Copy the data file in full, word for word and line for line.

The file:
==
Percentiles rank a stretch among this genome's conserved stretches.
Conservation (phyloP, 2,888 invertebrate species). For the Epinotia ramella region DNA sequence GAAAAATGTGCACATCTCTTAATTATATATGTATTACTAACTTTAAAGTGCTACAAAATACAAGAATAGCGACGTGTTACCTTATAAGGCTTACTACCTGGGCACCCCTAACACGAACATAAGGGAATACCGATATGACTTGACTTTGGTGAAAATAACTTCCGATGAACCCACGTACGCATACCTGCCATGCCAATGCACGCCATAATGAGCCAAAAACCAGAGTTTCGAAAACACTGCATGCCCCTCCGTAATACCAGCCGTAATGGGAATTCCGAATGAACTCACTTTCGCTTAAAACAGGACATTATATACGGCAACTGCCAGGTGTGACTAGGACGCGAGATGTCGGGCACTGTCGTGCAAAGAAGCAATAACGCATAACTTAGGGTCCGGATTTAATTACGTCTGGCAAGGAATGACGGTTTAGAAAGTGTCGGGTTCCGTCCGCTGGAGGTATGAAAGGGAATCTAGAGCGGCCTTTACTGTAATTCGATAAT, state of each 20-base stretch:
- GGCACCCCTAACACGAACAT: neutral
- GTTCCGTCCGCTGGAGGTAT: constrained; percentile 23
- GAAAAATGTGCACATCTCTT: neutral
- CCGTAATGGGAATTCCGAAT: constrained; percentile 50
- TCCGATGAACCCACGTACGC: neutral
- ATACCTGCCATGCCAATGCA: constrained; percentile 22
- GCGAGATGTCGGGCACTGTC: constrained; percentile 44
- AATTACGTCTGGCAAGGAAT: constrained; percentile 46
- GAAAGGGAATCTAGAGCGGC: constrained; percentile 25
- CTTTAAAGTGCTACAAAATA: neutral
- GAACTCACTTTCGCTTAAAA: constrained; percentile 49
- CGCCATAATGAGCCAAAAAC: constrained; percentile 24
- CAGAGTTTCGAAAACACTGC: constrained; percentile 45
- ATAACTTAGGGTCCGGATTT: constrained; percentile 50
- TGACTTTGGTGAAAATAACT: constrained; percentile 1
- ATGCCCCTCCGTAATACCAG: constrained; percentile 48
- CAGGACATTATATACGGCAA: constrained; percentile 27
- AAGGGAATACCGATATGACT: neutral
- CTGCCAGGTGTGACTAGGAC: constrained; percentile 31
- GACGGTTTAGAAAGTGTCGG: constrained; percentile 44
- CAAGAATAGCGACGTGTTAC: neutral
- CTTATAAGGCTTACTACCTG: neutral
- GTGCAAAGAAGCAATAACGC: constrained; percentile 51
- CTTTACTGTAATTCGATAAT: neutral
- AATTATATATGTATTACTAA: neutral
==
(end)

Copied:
Percentiles rank a stretch among this genome's conserved stretches.
Conservation (phyloP, 2,888 invertebrate species). For the Epinotia ramella region DNA sequence GAAAAATGTGCACATCTCTTAATTATATATGTATTACTAACTTTAAAGTGCTACAAAATACAAGAATAGCGACGTGTTACCTTATAAGGCTTACTACCTGGGCACCCCTAACACGAACATAAGGGAATACCGATATGACTTGACTTTGGTGAAAATAACTTCCGATGAACCCACGTACGCATACCTGCCATGCCAATGCACGCCATAATGAGCCAAAAACCAGAGTTTCGAAAACACTGCATGCCCCTCCGTAATACCAGCCGTAATGGGAATTCCGAATGAACTCACTTTCGCTTAAAACAGGACATTATATACGGCAACTGCCAGGTGTGACTAGGACGCGAGATGTCGGGCACTGTCGTGCAAAGAAGCAATAACGCATAACTTAGGGTCCGGATTTAATTACGTCTGGCAAGGAATGACGGTTTAGAAAGTGTCGGGTTCCGTCCGCTGGAGGTATGAAAGGGAATCTAGAGCGGCCTTTACTGTAATTCGATAAT, state of each 20-base stretch:
- GGCACCCCTAACACGAACAT: neutral
- GTTCCGTCCGCTGGAGGTAT: constrained; percentile 23
- GAAAAATGTGCACATCTCTT: neutral
- CCGTAATGGGAATTCCGAAT: constrained; percentile 50
- TCCGATGAACCCACGTACGC: neutral
- ATACCTGCCATGCCAATGCA: constrained; percentile 22
- GCGAGATGTCGGGCACTGTC: constrained; percentile 44
- AATTACGTCTGGCAAGGAAT: constrained; percentile 46
- GAAAGGGAATCTAGAGCGGC: constrained; percentile 25
- CTTTAAAGTGCTACAAAATA: neutral
- GAACTCACTTTCGCTTAAAA: constrained; percentile 49
- CGCCATAATGAGCCAAAAAC: constrained; percentile 24
- CAGAGTTTCGAAAACACTGC: constrained; percentile 45
- ATAACTTAGGGTCCGGATTT: constrained; percentile 50
- TGACTTTGGTGAAAATAACT: constrained; percentile 1
- ATGCCCCTCCGTAATACCAG: constrained; percentile 48
- CAGGACATTATATACGGCAA: constrained; percentile 27
- AAGGGAATACCGATATGACT: neutral
- CTGCCAGGTGTGACTAGGAC: constrained; percentile 31
- GACGGTTTAGAAAGTGTCGG: constrained; percentile 44
- CAAGAATAGCGACGTGTTAC: neutral
- CTTATAAGGCTTACTACCTG: neutral
- GTGCAAAGAAGCAATAACGC: constrained; percentile 51
- CTTTACTGTAATTCGATAAT: neutral
- AATTATATATGTATTACTAA: neutral